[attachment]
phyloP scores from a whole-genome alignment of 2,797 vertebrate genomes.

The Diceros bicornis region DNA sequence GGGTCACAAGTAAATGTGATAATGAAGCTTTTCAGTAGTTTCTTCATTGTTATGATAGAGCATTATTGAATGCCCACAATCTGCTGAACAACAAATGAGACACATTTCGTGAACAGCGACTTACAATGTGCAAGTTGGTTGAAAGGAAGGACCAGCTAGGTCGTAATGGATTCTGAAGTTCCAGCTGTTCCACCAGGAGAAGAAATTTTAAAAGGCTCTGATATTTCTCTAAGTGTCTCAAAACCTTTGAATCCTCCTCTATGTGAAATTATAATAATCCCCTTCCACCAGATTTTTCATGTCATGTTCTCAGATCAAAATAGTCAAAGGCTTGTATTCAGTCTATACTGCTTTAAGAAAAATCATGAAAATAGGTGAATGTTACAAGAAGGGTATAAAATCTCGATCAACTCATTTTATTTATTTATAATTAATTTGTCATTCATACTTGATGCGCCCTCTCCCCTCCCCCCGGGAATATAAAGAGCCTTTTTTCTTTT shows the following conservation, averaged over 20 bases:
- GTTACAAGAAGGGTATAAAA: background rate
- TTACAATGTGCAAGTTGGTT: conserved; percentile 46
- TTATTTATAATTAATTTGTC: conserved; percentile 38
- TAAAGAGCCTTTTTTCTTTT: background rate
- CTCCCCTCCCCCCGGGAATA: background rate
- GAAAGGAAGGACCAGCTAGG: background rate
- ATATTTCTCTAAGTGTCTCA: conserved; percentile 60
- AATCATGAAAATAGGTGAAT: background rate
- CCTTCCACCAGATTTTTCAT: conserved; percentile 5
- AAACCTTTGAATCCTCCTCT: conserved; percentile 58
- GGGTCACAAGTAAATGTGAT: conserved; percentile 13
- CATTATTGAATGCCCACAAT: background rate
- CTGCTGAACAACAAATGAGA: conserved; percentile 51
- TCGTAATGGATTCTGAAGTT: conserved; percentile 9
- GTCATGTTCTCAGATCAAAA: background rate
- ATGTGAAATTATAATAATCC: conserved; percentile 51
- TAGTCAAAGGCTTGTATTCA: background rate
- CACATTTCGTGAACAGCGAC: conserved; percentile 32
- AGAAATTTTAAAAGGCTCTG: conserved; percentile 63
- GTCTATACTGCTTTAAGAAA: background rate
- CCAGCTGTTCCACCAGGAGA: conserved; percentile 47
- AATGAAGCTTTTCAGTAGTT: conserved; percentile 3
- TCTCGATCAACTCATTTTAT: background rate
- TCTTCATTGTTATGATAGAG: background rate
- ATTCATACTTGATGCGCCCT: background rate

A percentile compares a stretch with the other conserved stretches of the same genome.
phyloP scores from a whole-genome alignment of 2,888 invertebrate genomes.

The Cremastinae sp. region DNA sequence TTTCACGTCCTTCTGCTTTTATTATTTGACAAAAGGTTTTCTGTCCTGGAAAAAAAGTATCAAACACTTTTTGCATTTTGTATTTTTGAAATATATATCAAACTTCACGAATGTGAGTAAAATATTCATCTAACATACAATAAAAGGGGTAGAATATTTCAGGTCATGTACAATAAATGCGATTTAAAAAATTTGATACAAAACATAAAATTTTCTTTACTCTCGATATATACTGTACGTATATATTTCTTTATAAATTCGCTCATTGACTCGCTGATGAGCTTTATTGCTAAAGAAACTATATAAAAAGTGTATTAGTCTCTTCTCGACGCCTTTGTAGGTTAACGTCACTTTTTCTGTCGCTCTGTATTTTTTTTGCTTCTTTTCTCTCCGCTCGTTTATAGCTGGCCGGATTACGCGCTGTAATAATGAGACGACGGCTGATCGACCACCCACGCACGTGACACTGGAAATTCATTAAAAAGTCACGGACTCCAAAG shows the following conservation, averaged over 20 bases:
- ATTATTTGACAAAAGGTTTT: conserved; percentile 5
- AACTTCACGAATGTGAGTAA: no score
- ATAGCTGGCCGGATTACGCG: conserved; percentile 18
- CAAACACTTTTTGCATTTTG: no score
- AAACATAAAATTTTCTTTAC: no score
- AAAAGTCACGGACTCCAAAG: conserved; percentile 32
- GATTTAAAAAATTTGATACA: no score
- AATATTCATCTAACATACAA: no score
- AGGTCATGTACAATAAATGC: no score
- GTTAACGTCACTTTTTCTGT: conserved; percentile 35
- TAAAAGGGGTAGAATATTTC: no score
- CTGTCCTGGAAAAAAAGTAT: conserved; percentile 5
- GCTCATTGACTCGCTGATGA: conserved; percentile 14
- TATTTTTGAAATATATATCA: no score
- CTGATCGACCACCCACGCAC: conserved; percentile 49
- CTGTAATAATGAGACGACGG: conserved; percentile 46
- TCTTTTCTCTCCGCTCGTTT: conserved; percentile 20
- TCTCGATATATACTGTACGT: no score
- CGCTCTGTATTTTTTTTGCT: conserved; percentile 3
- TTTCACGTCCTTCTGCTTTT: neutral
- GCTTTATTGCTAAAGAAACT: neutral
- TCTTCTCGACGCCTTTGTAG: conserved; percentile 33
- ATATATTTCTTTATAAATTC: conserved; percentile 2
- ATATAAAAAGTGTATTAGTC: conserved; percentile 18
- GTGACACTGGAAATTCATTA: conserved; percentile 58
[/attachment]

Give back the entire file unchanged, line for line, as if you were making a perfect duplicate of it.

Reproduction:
phyloP scores from a whole-genome alignment of 2,797 vertebrate genomes.

The Diceros bicornis region DNA sequence GGGTCACAAGTAAATGTGATAATGAAGCTTTTCAGTAGTTTCTTCATTGTTATGATAGAGCATTATTGAATGCCCACAATCTGCTGAACAACAAATGAGACACATTTCGTGAACAGCGACTTACAATGTGCAAGTTGGTTGAAAGGAAGGACCAGCTAGGTCGTAATGGATTCTGAAGTTCCAGCTGTTCCACCAGGAGAAGAAATTTTAAAAGGCTCTGATATTTCTCTAAGTGTCTCAAAACCTTTGAATCCTCCTCTATGTGAAATTATAATAATCCCCTTCCACCAGATTTTTCATGTCATGTTCTCAGATCAAAATAGTCAAAGGCTTGTATTCAGTCTATACTGCTTTAAGAAAAATCATGAAAATAGGTGAATGTTACAAGAAGGGTATAAAATCTCGATCAACTCATTTTATTTATTTATAATTAATTTGTCATTCATACTTGATGCGCCCTCTCCCCTCCCCCCGGGAATATAAAGAGCCTTTTTTCTTTT shows the following conservation, averaged over 20 bases:
- GTTACAAGAAGGGTATAAAA: background rate
- TTACAATGTGCAAGTTGGTT: conserved; percentile 46
- TTATTTATAATTAATTTGTC: conserved; percentile 38
- TAAAGAGCCTTTTTTCTTTT: background rate
- CTCCCCTCCCCCCGGGAATA: background rate
- GAAAGGAAGGACCAGCTAGG: background rate
- ATATTTCTCTAAGTGTCTCA: conserved; percentile 60
- AATCATGAAAATAGGTGAAT: background rate
- CCTTCCACCAGATTTTTCAT: conserved; percentile 5
- AAACCTTTGAATCCTCCTCT: conserved; percentile 58
- GGGTCACAAGTAAATGTGAT: conserved; percentile 13
- CATTATTGAATGCCCACAAT: background rate
- CTGCTGAACAACAAATGAGA: conserved; percentile 51
- TCGTAATGGATTCTGAAGTT: conserved; percentile 9
- GTCATGTTCTCAGATCAAAA: background rate
- ATGTGAAATTATAATAATCC: conserved; percentile 51
- TAGTCAAAGGCTTGTATTCA: background rate
- CACATTTCGTGAACAGCGAC: conserved; percentile 32
- AGAAATTTTAAAAGGCTCTG: conserved; percentile 63
- GTCTATACTGCTTTAAGAAA: background rate
- CCAGCTGTTCCACCAGGAGA: conserved; percentile 47
- AATGAAGCTTTTCAGTAGTT: conserved; percentile 3
- TCTCGATCAACTCATTTTAT: background rate
- TCTTCATTGTTATGATAGAG: background rate
- ATTCATACTTGATGCGCCCT: background rate

A percentile compares a stretch with the other conserved stretches of the same genome.
phyloP scores from a whole-genome alignment of 2,888 invertebrate genomes.

The Cremastinae sp. region DNA sequence TTTCACGTCCTTCTGCTTTTATTATTTGACAAAAGGTTTTCTGTCCTGGAAAAAAAGTATCAAACACTTTTTGCATTTTGTATTTTTGAAATATATATCAAACTTCACGAATGTGAGTAAAATATTCATCTAACATACAATAAAAGGGGTAGAATATTTCAGGTCATGTACAATAAATGCGATTTAAAAAATTTGATACAAAACATAAAATTTTCTTTACTCTCGATATATACTGTACGTATATATTTCTTTATAAATTCGCTCATTGACTCGCTGATGAGCTTTATTGCTAAAGAAACTATATAAAAAGTGTATTAGTCTCTTCTCGACGCCTTTGTAGGTTAACGTCACTTTTTCTGTCGCTCTGTATTTTTTTTGCTTCTTTTCTCTCCGCTCGTTTATAGCTGGCCGGATTACGCGCTGTAATAATGAGACGACGGCTGATCGACCACCCACGCACGTGACACTGGAAATTCATTAAAAAGTCACGGACTCCAAAG shows the following conservation, averaged over 20 bases:
- ATTATTTGACAAAAGGTTTT: conserved; percentile 5
- AACTTCACGAATGTGAGTAA: no score
- ATAGCTGGCCGGATTACGCG: conserved; percentile 18
- CAAACACTTTTTGCATTTTG: no score
- AAACATAAAATTTTCTTTAC: no score
- AAAAGTCACGGACTCCAAAG: conserved; percentile 32
- GATTTAAAAAATTTGATACA: no score
- AATATTCATCTAACATACAA: no score
- AGGTCATGTACAATAAATGC: no score
- GTTAACGTCACTTTTTCTGT: conserved; percentile 35
- TAAAAGGGGTAGAATATTTC: no score
- CTGTCCTGGAAAAAAAGTAT: conserved; percentile 5
- GCTCATTGACTCGCTGATGA: conserved; percentile 14
- TATTTTTGAAATATATATCA: no score
- CTGATCGACCACCCACGCAC: conserved; percentile 49
- CTGTAATAATGAGACGACGG: conserved; percentile 46
- TCTTTTCTCTCCGCTCGTTT: conserved; percentile 20
- TCTCGATATATACTGTACGT: no score
- CGCTCTGTATTTTTTTTGCT: conserved; percentile 3
- TTTCACGTCCTTCTGCTTTT: neutral
- GCTTTATTGCTAAAGAAACT: neutral
- TCTTCTCGACGCCTTTGTAG: conserved; percentile 33
- ATATATTTCTTTATAAATTC: conserved; percentile 2
- ATATAAAAAGTGTATTAGTC: conserved; percentile 18
- GTGACACTGGAAATTCATTA: conserved; percentile 58